crucible, until the surface is oxidized ; it is then put into a glass >r
porcelain tuhe, through which mi uninterrupted current of dry
hydrogen gas is transmitted; :md when all atmospheric air has
been expelled from the evolution apparatus and the tube, the
* S. W. Johnson. Report of the Conn. Agr. J:\JH. Station, 1878, p. Ill,

66.] EEAGENTS. 155

latter is- in its whole length lieated to redness. The operator should
make sure that the atmospheric air has been thoroughly expelled,
before he proceeds to apply heat to the tube ; neglect of this pre-
caution may lead to an explosion.

a. Solution of Potassa.

Solution of potassa is prepared from the carbonate, with the
aid of milk of lime, in the way described in the "Qualitative
Analysis," for the preparation of solution of soda. The propor-
tions are 1 part of potassium carbonate to 12 parts of water, and
-f part of lime, slaked to paste with three times the quantity of
warm water.

The decanted clear solution is evaporated, in an iron vessel,
over a strong fire, until it has a specific gravity of 1'27 ; it is then,
whilst still warm, poured into a bottle, which is well closed, and
allowed to stand at rest until all solid particles have subsided. The
clear solution is finally drawn off from the deposit, and kept for

b. Fused Potassa (common).

The commercial potassa in sticks (impure KOH usually com-
bined with more or less H 2 O) will answer the purpose. If you
wish to prepare it, evaporate solution of potassa (a) in a silver ves-
sel, over a strong fire, until the residuary hydroxide flows like
oil, and white fumes begin to ' rise from the surface. Pour the
fused mass out on a clean iron plate, and break it up into small
pieces. Keep in a well-stoppered bottle for use.

c. Potassa (purified with alcohol), see " Qual. Anal.," p. 43.

Uses. Solution of potassa serves for the absorption, and at
the same time for the estimation of carbon dioxide. In many
cases, a tube filled with fragments of fused potassa is used, in
addition to the apparatus filled with solution of potassa. Potassa
purified witli alcohol, which is perfectly free from potassium sul-
phate, is employed for the determination of sulphur in organic


a. Pure Calcium Chloride.

Preparation. Dissolve marble in commercial hydrochloric
acid diluted with four or five times its volume of water. (The
Waste solution resulting from the preparation of carbon dioxide

156 BEAGENTS. [ 66

may be used.) Add to this solution with stirring lime, slaked
with sufficient water to give it the consistency of thin paste until
it gives an alkaline reaction and a pellicle of calcium carbonate
forms on the surface on standing exposed to the air. Iron, man-
ganese, and especially magnesium are usually present in such a
solution, and are precipitated by the calcium hydroxide the iron,
however, not completely. After a few hours, filter and pass hydro-
gen sulphide through the alkaline solution until a filtered portion
is no longer blackened by this reagent. Let the solution stand for
twelve hours, then filter from the iron sulphide. Add next hydro-
chlorio acid to strongly acid reaction to convert the calcium sul-
phide and calcium oxychloride which may be present into chloride.
Concentrate in a porcelain dish. If sulphur separates, after a short
time filter again, and continue the evaporation to dryness with
addition of a little more hydrochloric acid toward the end of the
process. Finally expose the residue to a tolerably strong heat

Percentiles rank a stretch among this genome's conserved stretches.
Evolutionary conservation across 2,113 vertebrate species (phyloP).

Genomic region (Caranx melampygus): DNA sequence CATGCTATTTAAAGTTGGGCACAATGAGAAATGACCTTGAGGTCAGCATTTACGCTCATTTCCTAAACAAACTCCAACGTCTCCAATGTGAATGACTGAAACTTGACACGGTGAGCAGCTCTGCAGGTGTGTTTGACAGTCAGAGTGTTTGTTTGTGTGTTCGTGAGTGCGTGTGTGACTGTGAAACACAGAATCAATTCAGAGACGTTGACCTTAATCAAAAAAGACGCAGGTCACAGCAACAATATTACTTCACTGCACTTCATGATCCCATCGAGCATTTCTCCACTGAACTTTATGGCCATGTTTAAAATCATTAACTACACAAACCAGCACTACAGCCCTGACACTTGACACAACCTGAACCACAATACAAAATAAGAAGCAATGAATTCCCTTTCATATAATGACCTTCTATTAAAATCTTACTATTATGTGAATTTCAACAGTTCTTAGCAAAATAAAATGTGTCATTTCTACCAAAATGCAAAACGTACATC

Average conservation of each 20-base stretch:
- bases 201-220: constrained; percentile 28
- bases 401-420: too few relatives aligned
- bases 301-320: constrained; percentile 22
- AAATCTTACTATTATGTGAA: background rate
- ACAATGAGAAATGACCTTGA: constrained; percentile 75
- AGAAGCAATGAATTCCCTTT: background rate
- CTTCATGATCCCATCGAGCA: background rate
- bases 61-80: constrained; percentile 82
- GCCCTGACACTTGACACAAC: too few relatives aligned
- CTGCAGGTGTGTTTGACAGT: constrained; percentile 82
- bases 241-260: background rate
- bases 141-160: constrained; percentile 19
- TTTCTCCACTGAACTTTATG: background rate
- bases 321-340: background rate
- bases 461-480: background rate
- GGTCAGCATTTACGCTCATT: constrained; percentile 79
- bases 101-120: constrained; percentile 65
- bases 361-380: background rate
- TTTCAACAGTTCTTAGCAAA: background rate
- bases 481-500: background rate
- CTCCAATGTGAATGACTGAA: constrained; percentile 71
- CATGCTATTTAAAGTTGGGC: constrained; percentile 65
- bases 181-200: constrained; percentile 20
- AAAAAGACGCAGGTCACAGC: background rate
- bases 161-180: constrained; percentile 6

about (200) on the sand-bath, until it is changed throughout to a
white porous perfectly opaque mass, which point can be ascertained
by breaking up a piece detached from the top. The product is
CaCl,-(- 2H 2 O. Reduce while still hot to granules of the proper
size (-J- to -^ of an inch) by means of suitable sieves and a mortar
previously warmed, and keep in well-closed bottles.

I. Crude fused Calcium Chloride.

Preparation. Neutralize the alkaline solution obtained in a
(without separating the little iron present with H 2 S) exactly with
hydrochloric acid, and evaporate to dryness in an iron pan ; fuse
the residue in an iron or Hessian crucible, pour out the fused mass,
and break into pieces. Preserve it in well-stoppered bottles.

Uses. The crude fused calcium chloride serves to dry moist
gases ; the pure chloride is used in elementary organic analysis for
the absorption and estimation of water formed by the hydrogen
contained in the analyzed substance. A solution of the pure cal-
cium chloride should not show an alkaline reaction. A calcium
chloride tube filled with it should not gain weight when a very
slow current of perfectly dry carbon dioxide is passed through it
an hour.


Potassium dichromate of commerce is purified by repeated
recrystallization, until barium chloride produces, in the solution of


a sample of it in water, a precipitate which completely dissolves in
hydrochloric acid. Potassium dichromate thus perfectly free from
sulphuric acid is required more particularly for the oxidation of
organic substances with a view to the estimation of the sulphur
contained in them. Where the salt is intended for other purposes,
e.g., to determine the carbon of organic bodies, by heating them
with potassium dichromate and sulphuric acid, one recrystallization
is sufficient.





THE quantitative analysis of a compound substance require.-,
as the first and most indispensable condition, a correct and accurate
knowledge of the composition and properties of the new combina-
tions into which it is intended to convert its several individual
constituents, for the purpose of separating them from one another,
and determining their several weights. Regarding the properties
of the new compounds, we have to inquire more particularly, in
the first place, how they behave with solvents; secondly, what is
their deportment in the air ; and, thirdly, what is their behavior on
ignition? It may be laid down as a general rule, that compounds
are the better adapted for quantitative determination the more